(2) China has also ratified or acceded to a series of international treaties containing "aut dedere aut judicare" provisions and corresponding articles supplementing jurisdiction (see annexed list).
12. Judicial cases:
In February 2003, a piracy case was tried in the Shantou Municipal Intermediate People's Court. During the trial, the Court ascertained that ten Indonesians had hijacked a Thai oil tanker off Malaysia and had been apprehended by Chinese police while disposing of the stolen goods in Chinese territorial waters. In accordance with article 9 of the Criminal Law of the People's Republic of China, the Court exercised the jurisdiction prescribed for the aforementioned crimes on the basis of the United Nations Convention on the Law of the Sea and the Convention for the Suppression of Unlawful Acts against the Safety of Maritime Navigation, both ratified by China, and convicted and sentenced the aforementioned accused in accordance with the provisions of Chinese criminal law.
List of relevant international treaties ratified or acceded to by China
I. Treaty containing articles on universal jurisdiction:
(1) United Nations Convention on the Law of the Sea (1982)
II. Treaties containing "aut dedere aut judicare" articles and supplementary jurisdictional articles:
(1) 1949 Geneva Convention for the Amelioration of the Condition of the Wounded and Sick in Armed Forces in the Field (first Geneva Convention)
(2) 1949 Geneva Convention for the Amelioration of the Condition of the Wounded, Sick and Shipwrecked Members of Armed Forces at Sea (second Geneva Convention)
(3) 1949 Geneva Convention relative to the Treatment of Prisoners of War (third Geneva Convention)
(4) 1949 Geneva Convention relative to the Protection of Civilian Persons in Time of War (fourth Geneva Convention)
(5) 1977 Protocol Additional to the Geneva Conventions of 12 August 1949 and Relating to the Protection of Victims of International Armed Conflicts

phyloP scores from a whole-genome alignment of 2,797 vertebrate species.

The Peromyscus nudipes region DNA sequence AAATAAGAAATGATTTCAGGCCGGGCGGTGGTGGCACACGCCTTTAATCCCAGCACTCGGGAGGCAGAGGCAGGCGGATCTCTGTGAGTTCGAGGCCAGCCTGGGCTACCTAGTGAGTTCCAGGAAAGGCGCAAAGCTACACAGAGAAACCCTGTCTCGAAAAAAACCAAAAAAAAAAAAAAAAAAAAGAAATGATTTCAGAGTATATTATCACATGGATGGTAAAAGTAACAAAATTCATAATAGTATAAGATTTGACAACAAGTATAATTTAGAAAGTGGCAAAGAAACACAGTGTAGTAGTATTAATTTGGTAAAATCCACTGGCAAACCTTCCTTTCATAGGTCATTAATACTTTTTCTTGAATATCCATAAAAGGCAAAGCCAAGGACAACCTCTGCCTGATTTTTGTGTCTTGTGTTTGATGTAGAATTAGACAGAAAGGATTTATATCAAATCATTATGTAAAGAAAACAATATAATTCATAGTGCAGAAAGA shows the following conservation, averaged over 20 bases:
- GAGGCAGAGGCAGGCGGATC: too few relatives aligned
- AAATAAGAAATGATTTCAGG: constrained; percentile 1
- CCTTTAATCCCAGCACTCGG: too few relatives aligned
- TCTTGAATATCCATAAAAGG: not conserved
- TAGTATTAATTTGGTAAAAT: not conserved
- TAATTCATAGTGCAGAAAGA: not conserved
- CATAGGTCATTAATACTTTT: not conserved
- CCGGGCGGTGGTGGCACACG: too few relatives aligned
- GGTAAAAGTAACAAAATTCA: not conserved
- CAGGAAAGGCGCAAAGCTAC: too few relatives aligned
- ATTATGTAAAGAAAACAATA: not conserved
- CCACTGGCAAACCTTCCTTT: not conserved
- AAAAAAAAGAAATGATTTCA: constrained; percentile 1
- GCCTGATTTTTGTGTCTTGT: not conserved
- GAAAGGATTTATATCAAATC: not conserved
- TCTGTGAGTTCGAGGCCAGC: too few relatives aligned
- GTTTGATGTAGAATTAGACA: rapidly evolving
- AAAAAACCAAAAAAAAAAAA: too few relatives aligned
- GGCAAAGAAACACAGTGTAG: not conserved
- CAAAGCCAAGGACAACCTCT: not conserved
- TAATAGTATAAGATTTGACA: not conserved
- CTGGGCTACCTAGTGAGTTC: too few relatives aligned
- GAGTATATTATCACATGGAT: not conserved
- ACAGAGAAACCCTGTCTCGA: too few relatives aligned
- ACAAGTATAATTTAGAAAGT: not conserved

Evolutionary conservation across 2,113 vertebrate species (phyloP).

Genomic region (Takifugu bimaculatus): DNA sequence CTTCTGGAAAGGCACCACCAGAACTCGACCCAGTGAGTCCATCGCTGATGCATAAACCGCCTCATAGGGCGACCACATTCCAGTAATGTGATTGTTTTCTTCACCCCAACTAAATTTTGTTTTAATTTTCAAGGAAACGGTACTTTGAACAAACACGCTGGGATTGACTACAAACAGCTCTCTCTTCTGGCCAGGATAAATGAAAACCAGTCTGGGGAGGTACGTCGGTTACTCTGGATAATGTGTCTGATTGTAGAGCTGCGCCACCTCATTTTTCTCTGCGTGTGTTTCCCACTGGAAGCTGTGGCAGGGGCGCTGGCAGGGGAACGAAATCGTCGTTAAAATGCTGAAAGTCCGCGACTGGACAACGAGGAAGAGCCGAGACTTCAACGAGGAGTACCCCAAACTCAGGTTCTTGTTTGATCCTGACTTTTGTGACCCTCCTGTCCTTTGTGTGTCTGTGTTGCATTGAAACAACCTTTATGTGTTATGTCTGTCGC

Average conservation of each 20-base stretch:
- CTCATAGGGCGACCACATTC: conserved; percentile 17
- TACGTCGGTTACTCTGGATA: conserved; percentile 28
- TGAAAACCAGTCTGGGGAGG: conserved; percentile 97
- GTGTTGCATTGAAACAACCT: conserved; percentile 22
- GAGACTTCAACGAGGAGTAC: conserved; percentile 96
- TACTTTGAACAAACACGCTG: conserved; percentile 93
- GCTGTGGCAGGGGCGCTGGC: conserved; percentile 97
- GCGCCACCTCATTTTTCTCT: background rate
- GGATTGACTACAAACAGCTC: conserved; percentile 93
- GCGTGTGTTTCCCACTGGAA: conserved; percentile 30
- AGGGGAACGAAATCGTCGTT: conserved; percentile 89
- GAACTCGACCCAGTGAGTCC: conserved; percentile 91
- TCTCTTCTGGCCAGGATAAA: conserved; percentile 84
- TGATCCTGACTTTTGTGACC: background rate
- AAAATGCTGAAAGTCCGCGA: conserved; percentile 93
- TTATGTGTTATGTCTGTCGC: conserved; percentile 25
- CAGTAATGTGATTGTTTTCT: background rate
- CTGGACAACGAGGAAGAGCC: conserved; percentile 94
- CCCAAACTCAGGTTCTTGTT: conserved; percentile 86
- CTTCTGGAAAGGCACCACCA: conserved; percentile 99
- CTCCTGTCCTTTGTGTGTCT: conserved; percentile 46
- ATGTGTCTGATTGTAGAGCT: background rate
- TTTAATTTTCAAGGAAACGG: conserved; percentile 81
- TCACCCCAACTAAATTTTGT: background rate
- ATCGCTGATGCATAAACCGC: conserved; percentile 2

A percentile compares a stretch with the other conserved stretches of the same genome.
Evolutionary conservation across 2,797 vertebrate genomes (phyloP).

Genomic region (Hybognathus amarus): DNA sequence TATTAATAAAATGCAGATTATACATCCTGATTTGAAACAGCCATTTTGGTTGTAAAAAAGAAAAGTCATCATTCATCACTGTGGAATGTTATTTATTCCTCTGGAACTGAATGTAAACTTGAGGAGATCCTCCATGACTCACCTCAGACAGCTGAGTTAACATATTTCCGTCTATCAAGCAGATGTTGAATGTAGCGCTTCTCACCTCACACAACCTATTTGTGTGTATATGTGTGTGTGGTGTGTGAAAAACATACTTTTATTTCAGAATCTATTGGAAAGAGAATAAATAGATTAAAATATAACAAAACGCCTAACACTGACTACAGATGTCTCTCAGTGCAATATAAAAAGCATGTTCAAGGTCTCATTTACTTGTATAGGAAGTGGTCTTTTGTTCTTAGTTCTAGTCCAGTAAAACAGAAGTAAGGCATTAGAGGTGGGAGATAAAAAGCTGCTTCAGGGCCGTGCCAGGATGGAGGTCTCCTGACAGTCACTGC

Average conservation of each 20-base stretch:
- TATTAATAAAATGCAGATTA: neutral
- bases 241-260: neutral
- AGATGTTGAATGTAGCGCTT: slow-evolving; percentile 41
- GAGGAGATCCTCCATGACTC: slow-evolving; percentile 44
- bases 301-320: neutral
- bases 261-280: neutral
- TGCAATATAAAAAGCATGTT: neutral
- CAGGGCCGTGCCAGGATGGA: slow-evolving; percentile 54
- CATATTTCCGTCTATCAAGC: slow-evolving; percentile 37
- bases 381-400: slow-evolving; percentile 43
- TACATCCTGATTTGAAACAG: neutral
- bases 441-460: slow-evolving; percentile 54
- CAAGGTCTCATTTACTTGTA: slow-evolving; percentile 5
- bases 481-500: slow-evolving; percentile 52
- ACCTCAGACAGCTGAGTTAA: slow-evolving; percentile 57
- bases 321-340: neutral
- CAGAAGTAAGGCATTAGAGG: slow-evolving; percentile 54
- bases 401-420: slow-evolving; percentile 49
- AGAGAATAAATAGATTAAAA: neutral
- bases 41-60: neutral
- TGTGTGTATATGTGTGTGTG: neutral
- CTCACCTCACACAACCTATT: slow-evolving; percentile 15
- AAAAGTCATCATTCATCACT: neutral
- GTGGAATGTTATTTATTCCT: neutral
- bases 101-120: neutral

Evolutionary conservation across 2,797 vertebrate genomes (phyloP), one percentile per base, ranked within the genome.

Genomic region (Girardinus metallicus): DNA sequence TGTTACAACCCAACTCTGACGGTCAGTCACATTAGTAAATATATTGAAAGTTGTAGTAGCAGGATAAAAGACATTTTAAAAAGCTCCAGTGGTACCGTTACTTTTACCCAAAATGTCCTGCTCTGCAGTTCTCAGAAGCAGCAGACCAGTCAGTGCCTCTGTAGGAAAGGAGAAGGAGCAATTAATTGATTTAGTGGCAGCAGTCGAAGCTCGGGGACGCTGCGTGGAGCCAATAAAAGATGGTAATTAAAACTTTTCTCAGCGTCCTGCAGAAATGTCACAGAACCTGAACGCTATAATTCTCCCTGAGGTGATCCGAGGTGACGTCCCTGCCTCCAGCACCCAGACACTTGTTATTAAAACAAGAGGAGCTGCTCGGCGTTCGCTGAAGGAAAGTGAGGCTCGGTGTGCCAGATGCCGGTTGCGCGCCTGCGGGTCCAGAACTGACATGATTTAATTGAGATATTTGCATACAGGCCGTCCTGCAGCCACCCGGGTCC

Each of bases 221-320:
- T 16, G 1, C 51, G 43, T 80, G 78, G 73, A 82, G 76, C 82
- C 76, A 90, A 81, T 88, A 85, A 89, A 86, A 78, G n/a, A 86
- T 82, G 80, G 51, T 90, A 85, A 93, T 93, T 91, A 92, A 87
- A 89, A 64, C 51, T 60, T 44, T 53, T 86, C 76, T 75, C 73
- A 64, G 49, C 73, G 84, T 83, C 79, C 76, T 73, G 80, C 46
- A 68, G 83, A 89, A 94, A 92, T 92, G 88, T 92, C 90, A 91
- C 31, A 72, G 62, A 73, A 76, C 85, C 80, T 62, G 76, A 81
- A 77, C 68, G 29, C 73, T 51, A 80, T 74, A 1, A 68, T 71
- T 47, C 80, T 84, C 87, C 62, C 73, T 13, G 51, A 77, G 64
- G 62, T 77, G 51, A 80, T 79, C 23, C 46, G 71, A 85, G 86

(6) 1954 Convention for the Protection of Cultural Property in the Event of Armed Conflict and its first Protocol
(7) 1970 Convention for the Suppression of Unlawful Seizure of Aircraft
(8) 1971 Convention on Psychotropic Substances
(9) 1971 Convention for the Suppression of Unlawful Acts Against the Safety of Civil Aviation
(10) 1972 Protocol Amending the Single Convention on Narcotic Drugs of 1961
(11) 1973 International Convention on the Suppression and Punishment of the Crime of Apartheid
(12) 1973 Convention on the Prevention and Punishment of Crimes against Internationally Protected Persons, including Diplomatic Agents
(13) 1979 International Convention against the Taking of Hostages
(14) 1980 Convention on the Physical Protection of Nuclear Material
(15) 1984 Convention against Torture and Other Cruel, Inhuman or Degrading Treatment or Punishment
(16) 1988 Protocol for the Suppression of Unlawful Acts of Violence at Airports Serving International Civil Aviation, Supplementary to the [1971 Montreal] Convention for the Suppression of Unlawful Acts against the Safety of Civil Aviation
(17) 1988 Convention for the Suppression of Unlawful Acts Against the Safety of Maritime Navigation
(18) 1988 Protocol for the Suppression of Unlawful Acts against the Safety of Fixed Platforms Located on the Continental Shelf
(19) 1988 United Nations Convention against Illicit Traffic in Narcotic Drugs and Psychotropic Substances
(20) 1994 Convention on the Safety of United Nations and Associated Personnel
(21) 1997 International Convention for the Suppression of Terrorist Bombings
(22) 1999 International Convention for the Suppression of the Financing of Terrorism
(23) 2000 United Nations Convention against Transnational Organized Crime
(24) 2000 Optional Protocol to the Convention on the Rights of the Child on the sale of children, child prostitution and child pornography
(25) 2003 United Nations Convention against Corruption
(26) 2005 International Convention for the Suppression of Acts of Nuclear Terrorism
[Source: The scope and application of the principle of universal jurisdiction (Agenda item 86), General Assembly of the United Nations, Sixth Committee (Legal), sixty-fifth session (4 October to 11 November 2010)]
International Criminal Law:
Country List | Home Page
This document has been published on 28Jan16 by the Equipo Nizkor and Derechos Human Rights. In accordance with Title 17 U.S.C. Section 107, this material is distributed without profit to those who have expressed a prior interest in receiving the included information for research and educational purposes.